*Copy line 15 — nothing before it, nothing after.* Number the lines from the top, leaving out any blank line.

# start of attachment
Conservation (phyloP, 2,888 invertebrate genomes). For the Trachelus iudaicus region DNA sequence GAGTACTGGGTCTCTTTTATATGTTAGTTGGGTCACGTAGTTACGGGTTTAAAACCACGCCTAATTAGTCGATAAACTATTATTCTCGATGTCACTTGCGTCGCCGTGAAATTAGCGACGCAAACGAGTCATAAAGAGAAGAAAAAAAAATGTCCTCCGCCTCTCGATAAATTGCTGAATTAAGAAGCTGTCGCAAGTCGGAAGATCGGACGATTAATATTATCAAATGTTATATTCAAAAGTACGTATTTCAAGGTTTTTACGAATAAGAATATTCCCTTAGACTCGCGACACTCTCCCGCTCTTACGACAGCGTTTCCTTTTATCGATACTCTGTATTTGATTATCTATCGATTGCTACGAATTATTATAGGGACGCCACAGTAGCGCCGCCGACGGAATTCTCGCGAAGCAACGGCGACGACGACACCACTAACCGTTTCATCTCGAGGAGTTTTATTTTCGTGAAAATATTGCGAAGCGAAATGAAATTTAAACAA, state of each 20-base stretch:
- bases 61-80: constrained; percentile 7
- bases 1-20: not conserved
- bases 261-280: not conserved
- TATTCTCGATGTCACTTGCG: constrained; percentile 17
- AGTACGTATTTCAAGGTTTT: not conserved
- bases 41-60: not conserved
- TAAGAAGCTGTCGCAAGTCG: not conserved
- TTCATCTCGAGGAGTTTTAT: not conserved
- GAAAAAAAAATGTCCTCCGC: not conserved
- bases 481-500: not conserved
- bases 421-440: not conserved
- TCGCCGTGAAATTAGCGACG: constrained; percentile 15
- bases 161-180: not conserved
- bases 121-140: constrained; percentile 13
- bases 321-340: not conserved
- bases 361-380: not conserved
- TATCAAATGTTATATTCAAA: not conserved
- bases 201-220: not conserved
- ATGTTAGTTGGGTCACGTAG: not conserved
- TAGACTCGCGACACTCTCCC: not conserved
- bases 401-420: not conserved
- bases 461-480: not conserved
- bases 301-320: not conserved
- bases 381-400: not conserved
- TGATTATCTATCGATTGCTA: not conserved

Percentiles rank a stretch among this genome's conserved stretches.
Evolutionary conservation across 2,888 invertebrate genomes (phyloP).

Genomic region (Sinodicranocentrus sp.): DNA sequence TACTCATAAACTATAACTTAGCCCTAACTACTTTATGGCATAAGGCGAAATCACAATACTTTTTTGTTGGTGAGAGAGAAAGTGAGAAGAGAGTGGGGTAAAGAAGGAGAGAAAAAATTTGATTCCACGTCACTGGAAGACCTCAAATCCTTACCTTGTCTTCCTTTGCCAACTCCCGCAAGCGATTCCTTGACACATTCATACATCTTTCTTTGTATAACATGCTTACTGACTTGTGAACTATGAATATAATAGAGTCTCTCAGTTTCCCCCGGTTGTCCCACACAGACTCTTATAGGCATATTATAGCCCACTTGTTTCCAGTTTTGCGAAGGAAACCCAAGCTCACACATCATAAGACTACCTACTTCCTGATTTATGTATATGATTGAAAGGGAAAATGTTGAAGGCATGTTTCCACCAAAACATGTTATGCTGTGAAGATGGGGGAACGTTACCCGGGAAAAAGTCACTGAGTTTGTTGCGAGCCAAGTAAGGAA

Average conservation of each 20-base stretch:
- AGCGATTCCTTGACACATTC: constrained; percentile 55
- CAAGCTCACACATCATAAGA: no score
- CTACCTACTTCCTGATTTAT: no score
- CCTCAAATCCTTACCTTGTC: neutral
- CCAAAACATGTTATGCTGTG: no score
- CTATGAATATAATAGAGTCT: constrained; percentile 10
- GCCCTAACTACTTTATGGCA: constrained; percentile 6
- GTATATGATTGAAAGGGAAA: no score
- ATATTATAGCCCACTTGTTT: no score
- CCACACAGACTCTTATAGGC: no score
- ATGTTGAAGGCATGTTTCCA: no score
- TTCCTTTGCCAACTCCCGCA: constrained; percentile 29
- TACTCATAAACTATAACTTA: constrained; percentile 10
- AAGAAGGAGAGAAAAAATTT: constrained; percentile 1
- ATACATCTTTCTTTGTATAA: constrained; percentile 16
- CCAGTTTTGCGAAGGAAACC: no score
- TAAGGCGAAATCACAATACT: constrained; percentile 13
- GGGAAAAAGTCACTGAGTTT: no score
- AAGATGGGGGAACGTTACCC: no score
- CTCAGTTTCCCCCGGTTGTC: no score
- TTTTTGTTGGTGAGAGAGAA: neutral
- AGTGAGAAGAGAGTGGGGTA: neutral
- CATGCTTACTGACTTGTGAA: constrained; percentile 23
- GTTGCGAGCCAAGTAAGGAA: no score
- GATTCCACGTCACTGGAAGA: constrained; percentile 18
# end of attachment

- bases 121-140: constrained; percentile 13